See More: Dissecting Guillermo del Toro’s Exploration Of Fascism In Netflix’s Pinocchio


Highlighting How Children Can Become The Footsoldiers Of Fascism

After getting killed by Mussolini’s right-hand man, Pinocchio finds himself being taken to the fascist training camp by Podestà, along with Candlewick and a bunch of other kids. There he’s told that while others can lay down their lives only once for their fatherland, Pinocchio can do so multiple times, thereby making him the “perfect soldier.” Since Pinocchio doesn’t have any understanding of what he’s witnessing, he thinks that “The Elite Military Project for Special Patriotic Youth” is like summer camp. He knows that Geppetto thinks that war is bad, but he doesn’t understand the gravity of that statement as he tries to one-up Candlewick in a war of words and on the makeshift battlefield. They even decide on a tie during a paint-gun game of “Capture the Flag.” However, when Podestà pulls out a real gun to emphasize the importance of winners and losers, both Pinocchio and Candlewick realize how binary fascism is. Sadly, by then, it’s too late, as the Allied planes bomb the hell out of the training facility without discriminating between adult and minor fascists. Pinocchio survives, but the same can’t be said for the rest of them.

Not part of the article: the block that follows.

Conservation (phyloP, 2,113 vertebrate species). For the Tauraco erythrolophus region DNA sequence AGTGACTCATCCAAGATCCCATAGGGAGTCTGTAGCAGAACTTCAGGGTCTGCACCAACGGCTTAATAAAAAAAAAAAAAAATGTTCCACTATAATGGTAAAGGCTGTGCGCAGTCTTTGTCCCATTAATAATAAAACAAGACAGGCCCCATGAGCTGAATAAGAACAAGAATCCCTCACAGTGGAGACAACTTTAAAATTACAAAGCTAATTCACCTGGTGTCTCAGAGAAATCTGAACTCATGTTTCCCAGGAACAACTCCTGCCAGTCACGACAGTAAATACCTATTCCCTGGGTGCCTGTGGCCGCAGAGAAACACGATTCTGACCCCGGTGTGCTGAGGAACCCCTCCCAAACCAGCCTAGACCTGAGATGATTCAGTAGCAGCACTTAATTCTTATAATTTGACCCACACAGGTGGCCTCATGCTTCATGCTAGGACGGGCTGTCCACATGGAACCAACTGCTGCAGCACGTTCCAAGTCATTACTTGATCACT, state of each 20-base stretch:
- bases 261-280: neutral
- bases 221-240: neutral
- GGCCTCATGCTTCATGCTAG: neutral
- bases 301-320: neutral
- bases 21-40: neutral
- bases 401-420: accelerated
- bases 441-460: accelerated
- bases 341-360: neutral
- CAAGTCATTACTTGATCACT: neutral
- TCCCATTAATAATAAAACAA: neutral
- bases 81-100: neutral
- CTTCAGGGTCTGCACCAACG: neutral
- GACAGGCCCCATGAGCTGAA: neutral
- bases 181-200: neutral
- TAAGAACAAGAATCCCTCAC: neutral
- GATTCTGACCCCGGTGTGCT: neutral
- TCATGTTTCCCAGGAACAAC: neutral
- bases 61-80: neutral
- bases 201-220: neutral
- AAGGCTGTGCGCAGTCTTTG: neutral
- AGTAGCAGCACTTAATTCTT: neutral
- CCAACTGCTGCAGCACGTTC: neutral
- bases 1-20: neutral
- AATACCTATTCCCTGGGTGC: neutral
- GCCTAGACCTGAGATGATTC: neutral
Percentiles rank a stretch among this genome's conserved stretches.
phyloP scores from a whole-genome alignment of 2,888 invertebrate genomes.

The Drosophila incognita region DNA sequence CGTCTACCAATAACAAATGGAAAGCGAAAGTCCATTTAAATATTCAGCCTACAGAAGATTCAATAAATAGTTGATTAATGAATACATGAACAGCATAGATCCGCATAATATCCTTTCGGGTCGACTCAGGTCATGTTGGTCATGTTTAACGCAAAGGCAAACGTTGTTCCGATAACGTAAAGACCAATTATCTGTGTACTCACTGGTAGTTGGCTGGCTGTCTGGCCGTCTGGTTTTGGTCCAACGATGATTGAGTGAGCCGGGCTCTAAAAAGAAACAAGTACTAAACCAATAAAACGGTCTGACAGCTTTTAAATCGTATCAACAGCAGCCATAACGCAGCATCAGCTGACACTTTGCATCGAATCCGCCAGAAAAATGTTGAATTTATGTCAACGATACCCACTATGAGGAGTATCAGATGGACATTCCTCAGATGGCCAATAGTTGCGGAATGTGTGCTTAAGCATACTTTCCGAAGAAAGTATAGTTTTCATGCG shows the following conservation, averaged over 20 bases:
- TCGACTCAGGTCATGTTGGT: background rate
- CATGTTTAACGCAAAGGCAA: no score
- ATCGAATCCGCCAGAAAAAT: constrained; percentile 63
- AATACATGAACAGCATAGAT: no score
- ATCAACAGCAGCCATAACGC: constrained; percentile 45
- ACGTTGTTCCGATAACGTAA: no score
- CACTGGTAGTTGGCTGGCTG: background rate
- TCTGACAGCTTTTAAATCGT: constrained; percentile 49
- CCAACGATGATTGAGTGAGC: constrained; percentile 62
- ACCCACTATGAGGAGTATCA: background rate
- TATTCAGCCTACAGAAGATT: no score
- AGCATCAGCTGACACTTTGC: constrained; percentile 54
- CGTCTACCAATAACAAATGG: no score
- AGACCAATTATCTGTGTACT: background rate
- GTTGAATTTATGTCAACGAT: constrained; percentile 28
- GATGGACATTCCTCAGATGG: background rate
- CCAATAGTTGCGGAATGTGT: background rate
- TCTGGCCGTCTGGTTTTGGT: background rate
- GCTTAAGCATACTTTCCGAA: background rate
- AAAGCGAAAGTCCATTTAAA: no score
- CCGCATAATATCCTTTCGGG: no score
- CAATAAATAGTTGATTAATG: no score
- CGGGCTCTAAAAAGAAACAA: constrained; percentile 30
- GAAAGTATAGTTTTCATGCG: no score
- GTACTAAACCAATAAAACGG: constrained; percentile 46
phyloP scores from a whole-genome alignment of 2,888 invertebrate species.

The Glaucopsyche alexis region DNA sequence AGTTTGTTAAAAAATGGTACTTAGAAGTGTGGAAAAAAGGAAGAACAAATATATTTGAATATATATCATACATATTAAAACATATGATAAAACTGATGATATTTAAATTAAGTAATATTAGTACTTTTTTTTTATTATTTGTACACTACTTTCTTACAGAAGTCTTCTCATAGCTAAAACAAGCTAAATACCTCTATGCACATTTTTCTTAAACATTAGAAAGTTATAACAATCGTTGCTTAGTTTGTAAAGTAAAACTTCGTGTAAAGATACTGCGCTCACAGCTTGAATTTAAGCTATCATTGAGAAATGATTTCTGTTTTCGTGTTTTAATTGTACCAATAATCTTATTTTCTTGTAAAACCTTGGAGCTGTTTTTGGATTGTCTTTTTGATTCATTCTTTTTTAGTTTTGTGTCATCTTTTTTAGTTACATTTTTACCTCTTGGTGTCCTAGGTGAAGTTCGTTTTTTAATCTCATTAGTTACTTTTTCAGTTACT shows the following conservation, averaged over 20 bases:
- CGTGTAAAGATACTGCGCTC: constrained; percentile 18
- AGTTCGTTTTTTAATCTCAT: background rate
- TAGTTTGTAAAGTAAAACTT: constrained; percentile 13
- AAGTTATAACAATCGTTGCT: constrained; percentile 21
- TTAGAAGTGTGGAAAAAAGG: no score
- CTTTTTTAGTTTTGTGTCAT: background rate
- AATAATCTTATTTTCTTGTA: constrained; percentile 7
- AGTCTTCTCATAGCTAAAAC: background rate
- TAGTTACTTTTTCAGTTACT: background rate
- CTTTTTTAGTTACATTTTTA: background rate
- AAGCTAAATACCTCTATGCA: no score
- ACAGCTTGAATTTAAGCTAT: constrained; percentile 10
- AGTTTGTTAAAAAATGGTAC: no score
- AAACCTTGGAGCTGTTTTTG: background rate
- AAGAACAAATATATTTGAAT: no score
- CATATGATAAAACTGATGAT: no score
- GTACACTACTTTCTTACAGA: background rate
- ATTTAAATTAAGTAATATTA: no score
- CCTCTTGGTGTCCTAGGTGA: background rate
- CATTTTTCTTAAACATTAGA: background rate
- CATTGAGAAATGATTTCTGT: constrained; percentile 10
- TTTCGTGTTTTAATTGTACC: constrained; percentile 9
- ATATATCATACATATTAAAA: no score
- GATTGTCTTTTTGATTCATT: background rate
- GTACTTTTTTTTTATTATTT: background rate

Fascist youth wings like Avanguardia Giovanile Fascista and Gruppi Universitari Fascisti were a thing back in 1919 and 1922, respectively. Mussolini believed in the notion that fascist education, which had the ability to “create” a complete and harmoniously developed individual, needed to be taught in a way that seemed appealing. The Opera Nazionale Balilla was led by Renato Ricci, where children from the ages of 8 and 18 were indoctrinated. The so-called cultural institution began functioning as a paramilitary group and equipped its students with the kind of arms and uniforms that we see in “Guillermo del Toro’s Pinocchio.” But, like everything that was born out of fascism, all that amounted to nothing. The children who probably graduated from these organizations or mindlessly followed Mussolini’s nonsense because it seemed hip and cool all ended up dead. The survivors probably suffered from all kinds of mental health and identity issues. And if that is not one of the best reasons to nip any form of fascism in the bud, then I don’t know what is. No one deserves to be born into fascism. Even if they do, their minds shouldn’t be infected with fascism. That’s the bottom line, and that’s what “Pinocchio” shows in the bluntest way possible.


‘Guillermo del Toro’s Pinocchio’ Ending Explained: How Does Cricket Save Pinocchio After He Exhausts His Resurrection Powers?